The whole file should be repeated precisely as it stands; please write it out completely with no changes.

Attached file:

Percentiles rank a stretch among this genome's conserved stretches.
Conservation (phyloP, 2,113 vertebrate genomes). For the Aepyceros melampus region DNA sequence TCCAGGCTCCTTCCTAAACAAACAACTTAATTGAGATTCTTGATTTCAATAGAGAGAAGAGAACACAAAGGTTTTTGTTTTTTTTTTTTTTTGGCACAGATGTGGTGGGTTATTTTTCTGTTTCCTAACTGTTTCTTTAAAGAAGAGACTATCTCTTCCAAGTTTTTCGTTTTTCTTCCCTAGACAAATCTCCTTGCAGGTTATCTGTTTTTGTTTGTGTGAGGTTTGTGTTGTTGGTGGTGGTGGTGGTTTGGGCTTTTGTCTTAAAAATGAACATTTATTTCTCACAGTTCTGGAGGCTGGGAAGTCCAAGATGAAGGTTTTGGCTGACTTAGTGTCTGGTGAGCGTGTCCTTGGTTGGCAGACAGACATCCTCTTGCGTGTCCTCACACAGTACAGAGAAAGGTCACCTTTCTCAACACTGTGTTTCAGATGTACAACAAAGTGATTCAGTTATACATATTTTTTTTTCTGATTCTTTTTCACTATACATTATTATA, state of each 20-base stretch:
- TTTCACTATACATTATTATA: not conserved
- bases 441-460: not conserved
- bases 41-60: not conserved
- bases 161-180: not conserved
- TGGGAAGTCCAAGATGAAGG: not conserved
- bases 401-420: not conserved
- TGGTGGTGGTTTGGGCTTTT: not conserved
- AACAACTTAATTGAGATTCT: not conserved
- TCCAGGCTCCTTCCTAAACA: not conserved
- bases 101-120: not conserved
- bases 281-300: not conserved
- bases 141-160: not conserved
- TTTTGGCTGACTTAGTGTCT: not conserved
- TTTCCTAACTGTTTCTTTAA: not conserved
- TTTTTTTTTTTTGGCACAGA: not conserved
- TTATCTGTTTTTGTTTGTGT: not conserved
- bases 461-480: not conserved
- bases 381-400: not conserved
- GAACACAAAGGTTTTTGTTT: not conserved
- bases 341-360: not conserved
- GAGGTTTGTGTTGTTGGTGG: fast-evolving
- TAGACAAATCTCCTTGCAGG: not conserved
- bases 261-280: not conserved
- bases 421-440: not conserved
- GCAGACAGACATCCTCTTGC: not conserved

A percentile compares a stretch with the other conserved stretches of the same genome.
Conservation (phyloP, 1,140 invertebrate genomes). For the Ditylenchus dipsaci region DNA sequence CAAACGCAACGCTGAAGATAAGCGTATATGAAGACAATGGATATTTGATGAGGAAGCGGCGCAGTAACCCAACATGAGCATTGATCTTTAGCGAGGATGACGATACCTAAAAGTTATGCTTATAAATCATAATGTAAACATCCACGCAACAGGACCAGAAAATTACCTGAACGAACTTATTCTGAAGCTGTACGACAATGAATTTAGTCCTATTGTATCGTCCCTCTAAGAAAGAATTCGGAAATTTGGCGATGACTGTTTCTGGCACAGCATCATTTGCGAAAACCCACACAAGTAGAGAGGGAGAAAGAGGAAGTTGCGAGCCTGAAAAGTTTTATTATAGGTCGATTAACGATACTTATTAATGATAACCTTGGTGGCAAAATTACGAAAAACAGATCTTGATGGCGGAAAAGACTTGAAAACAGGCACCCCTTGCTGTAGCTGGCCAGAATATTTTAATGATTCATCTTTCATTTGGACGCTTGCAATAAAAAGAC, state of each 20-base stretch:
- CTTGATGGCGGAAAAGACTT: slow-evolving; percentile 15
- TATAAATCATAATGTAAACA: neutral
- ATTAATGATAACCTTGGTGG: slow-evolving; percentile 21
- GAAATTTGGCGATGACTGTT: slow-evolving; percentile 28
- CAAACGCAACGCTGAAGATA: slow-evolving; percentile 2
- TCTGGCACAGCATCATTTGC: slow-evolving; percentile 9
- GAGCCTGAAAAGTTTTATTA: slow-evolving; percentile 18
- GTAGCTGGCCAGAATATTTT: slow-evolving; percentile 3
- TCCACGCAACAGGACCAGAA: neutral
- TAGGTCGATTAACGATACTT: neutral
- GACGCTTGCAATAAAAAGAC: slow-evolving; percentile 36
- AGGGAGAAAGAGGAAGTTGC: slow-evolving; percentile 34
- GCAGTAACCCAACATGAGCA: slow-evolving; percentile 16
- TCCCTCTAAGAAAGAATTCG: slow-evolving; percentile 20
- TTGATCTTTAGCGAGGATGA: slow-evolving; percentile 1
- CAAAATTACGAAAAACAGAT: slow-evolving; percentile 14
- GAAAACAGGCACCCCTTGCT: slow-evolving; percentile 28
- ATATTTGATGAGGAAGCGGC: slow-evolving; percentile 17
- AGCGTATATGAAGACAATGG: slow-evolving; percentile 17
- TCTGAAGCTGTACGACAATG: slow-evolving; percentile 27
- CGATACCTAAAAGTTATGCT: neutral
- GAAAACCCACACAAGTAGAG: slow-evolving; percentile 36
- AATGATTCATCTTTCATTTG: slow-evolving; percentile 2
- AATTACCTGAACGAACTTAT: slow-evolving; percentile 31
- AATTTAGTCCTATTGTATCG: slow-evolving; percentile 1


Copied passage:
Percentiles rank a stretch among this genome's conserved stretches.
Conservation (phyloP, 2,113 vertebrate genomes). For the Aepyceros melampus region DNA sequence TCCAGGCTCCTTCCTAAACAAACAACTTAATTGAGATTCTTGATTTCAATAGAGAGAAGAGAACACAAAGGTTTTTGTTTTTTTTTTTTTTTGGCACAGATGTGGTGGGTTATTTTTCTGTTTCCTAACTGTTTCTTTAAAGAAGAGACTATCTCTTCCAAGTTTTTCGTTTTTCTTCCCTAGACAAATCTCCTTGCAGGTTATCTGTTTTTGTTTGTGTGAGGTTTGTGTTGTTGGTGGTGGTGGTGGTTTGGGCTTTTGTCTTAAAAATGAACATTTATTTCTCACAGTTCTGGAGGCTGGGAAGTCCAAGATGAAGGTTTTGGCTGACTTAGTGTCTGGTGAGCGTGTCCTTGGTTGGCAGACAGACATCCTCTTGCGTGTCCTCACACAGTACAGAGAAAGGTCACCTTTCTCAACACTGTGTTTCAGATGTACAACAAAGTGATTCAGTTATACATATTTTTTTTTCTGATTCTTTTTCACTATACATTATTATA, state of each 20-base stretch:
- TTTCACTATACATTATTATA: not conserved
- bases 441-460: not conserved
- bases 41-60: not conserved
- bases 161-180: not conserved
- TGGGAAGTCCAAGATGAAGG: not conserved
- bases 401-420: not conserved
- TGGTGGTGGTTTGGGCTTTT: not conserved
- AACAACTTAATTGAGATTCT: not conserved
- TCCAGGCTCCTTCCTAAACA: not conserved
- bases 101-120: not conserved
- bases 281-300: not conserved
- bases 141-160: not conserved
- TTTTGGCTGACTTAGTGTCT: not conserved
- TTTCCTAACTGTTTCTTTAA: not conserved
- TTTTTTTTTTTTGGCACAGA: not conserved
- TTATCTGTTTTTGTTTGTGT: not conserved
- bases 461-480: not conserved
- bases 381-400: not conserved
- GAACACAAAGGTTTTTGTTT: not conserved
- bases 341-360: not conserved
- GAGGTTTGTGTTGTTGGTGG: fast-evolving
- TAGACAAATCTCCTTGCAGG: not conserved
- bases 261-280: not conserved
- bases 421-440: not conserved
- GCAGACAGACATCCTCTTGC: not conserved

A percentile compares a stretch with the other conserved stretches of the same genome.
Conservation (phyloP, 1,140 invertebrate genomes). For the Ditylenchus dipsaci region DNA sequence CAAACGCAACGCTGAAGATAAGCGTATATGAAGACAATGGATATTTGATGAGGAAGCGGCGCAGTAACCCAACATGAGCATTGATCTTTAGCGAGGATGACGATACCTAAAAGTTATGCTTATAAATCATAATGTAAACATCCACGCAACAGGACCAGAAAATTACCTGAACGAACTTATTCTGAAGCTGTACGACAATGAATTTAGTCCTATTGTATCGTCCCTCTAAGAAAGAATTCGGAAATTTGGCGATGACTGTTTCTGGCACAGCATCATTTGCGAAAACCCACACAAGTAGAGAGGGAGAAAGAGGAAGTTGCGAGCCTGAAAAGTTTTATTATAGGTCGATTAACGATACTTATTAATGATAACCTTGGTGGCAAAATTACGAAAAACAGATCTTGATGGCGGAAAAGACTTGAAAACAGGCACCCCTTGCTGTAGCTGGCCAGAATATTTTAATGATTCATCTTTCATTTGGACGCTTGCAATAAAAAGAC, state of each 20-base stretch:
- CTTGATGGCGGAAAAGACTT: slow-evolving; percentile 15
- TATAAATCATAATGTAAACA: neutral
- ATTAATGATAACCTTGGTGG: slow-evolving; percentile 21
- GAAATTTGGCGATGACTGTT: slow-evolving; percentile 28
- CAAACGCAACGCTGAAGATA: slow-evolving; percentile 2
- TCTGGCACAGCATCATTTGC: slow-evolving; percentile 9
- GAGCCTGAAAAGTTTTATTA: slow-evolving; percentile 18
- GTAGCTGGCCAGAATATTTT: slow-evolving; percentile 3
- TCCACGCAACAGGACCAGAA: neutral
- TAGGTCGATTAACGATACTT: neutral
- GACGCTTGCAATAAAAAGAC: slow-evolving; percentile 36
- AGGGAGAAAGAGGAAGTTGC: slow-evolving; percentile 34
- GCAGTAACCCAACATGAGCA: slow-evolving; percentile 16
- TCCCTCTAAGAAAGAATTCG: slow-evolving; percentile 20
- TTGATCTTTAGCGAGGATGA: slow-evolving; percentile 1
- CAAAATTACGAAAAACAGAT: slow-evolving; percentile 14
- GAAAACAGGCACCCCTTGCT: slow-evolving; percentile 28
- ATATTTGATGAGGAAGCGGC: slow-evolving; percentile 17
- AGCGTATATGAAGACAATGG: slow-evolving; percentile 17
- TCTGAAGCTGTACGACAATG: slow-evolving; percentile 27
- CGATACCTAAAAGTTATGCT: neutral
- GAAAACCCACACAAGTAGAG: slow-evolving; percentile 36
- AATGATTCATCTTTCATTTG: slow-evolving; percentile 2
- AATTACCTGAACGAACTTAT: slow-evolving; percentile 31
- AATTTAGTCCTATTGTATCG: slow-evolving; percentile 1